Leading with “I Stand by You” Creates Accountability

An extraordinary instance of accountable business leadership made the news over the past week. It came from an employee, not from someone highly placed in the organization, and it was in service of the powerful accountability commitment I call “I stand by you when all hell breaks loose.”

The accountable leadership moment came when Bonnie Kimball, a cafeteria worker at Mascoma Valley Regional High School in New Hampshire, learned that one of the students in her checkout line did not have enough money in his account to pay for his lunch that day. Ms. Kimball knew the student, knew the family, and believed the student when he told her that the money would be in his account soon. So instead of sending the student away hungry (never a great strategy for getting kids to learn), she gave him lunch without requiring him to pay right then. Then the story got interesting. A district manager of the private company contracted to provide food services to the high school happened to see Ms. Kimball give that student that free lunch. And promptly fired her!

But make no mistake. The moment she served that student his lunch, Ms. Kimball made the right decision. She was acting in accordance with the “I stand by you” commitment and was being accountable to the student she served. That commitment says, in essence, “When things go wrong, I’ve got your back.” (By the way, the student paid his bill the next day.)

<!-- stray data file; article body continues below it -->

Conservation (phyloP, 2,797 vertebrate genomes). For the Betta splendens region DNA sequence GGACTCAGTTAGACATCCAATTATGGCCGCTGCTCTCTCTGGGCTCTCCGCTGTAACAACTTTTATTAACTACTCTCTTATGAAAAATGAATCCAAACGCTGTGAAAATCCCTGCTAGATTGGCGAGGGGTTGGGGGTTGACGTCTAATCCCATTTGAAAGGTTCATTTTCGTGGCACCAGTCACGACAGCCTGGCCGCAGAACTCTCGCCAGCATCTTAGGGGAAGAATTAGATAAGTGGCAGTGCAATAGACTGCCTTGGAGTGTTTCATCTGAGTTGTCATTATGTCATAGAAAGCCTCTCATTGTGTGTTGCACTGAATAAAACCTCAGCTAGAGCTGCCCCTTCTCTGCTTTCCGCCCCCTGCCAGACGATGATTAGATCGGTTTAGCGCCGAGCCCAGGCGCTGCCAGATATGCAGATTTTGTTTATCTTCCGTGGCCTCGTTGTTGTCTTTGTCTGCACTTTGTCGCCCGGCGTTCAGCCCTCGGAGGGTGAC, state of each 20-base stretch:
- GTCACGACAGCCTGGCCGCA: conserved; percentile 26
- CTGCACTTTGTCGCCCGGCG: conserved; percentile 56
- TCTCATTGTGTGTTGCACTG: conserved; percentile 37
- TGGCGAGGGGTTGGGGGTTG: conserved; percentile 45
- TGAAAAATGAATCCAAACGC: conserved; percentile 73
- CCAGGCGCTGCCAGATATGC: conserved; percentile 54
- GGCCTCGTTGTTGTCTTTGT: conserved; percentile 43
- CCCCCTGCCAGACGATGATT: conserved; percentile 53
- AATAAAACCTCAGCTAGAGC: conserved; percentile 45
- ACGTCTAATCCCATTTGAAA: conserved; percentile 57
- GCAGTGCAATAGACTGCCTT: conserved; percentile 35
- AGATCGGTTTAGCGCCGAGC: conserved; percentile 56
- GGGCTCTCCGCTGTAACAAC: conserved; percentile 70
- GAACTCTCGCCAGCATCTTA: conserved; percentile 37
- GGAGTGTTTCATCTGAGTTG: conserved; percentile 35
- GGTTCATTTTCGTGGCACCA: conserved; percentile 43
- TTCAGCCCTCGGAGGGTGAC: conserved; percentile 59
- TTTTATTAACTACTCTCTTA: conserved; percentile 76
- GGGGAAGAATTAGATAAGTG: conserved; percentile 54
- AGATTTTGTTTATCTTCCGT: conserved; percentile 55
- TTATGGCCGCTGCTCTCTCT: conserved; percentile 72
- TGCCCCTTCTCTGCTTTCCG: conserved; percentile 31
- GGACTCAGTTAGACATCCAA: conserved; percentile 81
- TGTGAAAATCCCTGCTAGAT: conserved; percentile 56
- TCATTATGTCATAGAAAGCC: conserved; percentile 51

The leadership of the company providing food service to that high school, however, was not quite as clear in its commitment to “I stand by you when all hell breaks loose.” It saw only a short-term violation of a very narrowly written policy that forbade handing out free lunches under any circumstances. And it stuck to its guns…until the story of the firing started to attract national notice. That leader was lacking in accountability.

At that point, the company pulled a 180-degree turn. They offered Ms. Kimball her job back, with back pay. She declined the offer, pointedly observing that the company was only making its offer so that the firm could retain its ongoing contract with the school district. That contract now appears to be in jeopardy, as the district has opened up the bidding process to other food service providers for future school years.

So, in this case, what happened was the employee showed true leadership. She stood by the student. She knew that the right thing to do is always the right thing to do. That is accountable leadership.

The formal company leadership should have supported her for stepping up and doing that, but they did not. To her credit, Ms. Kimball is not letting them off the hook. She knows she was right in the first place, and she is taking a stand. She is no letting weak company leadership sweep the problem under the rug. She was committed to standing by the student when all hell broke loose in his world and committed to doing what was right. That is being an accountable leader even without a title. Bravo!


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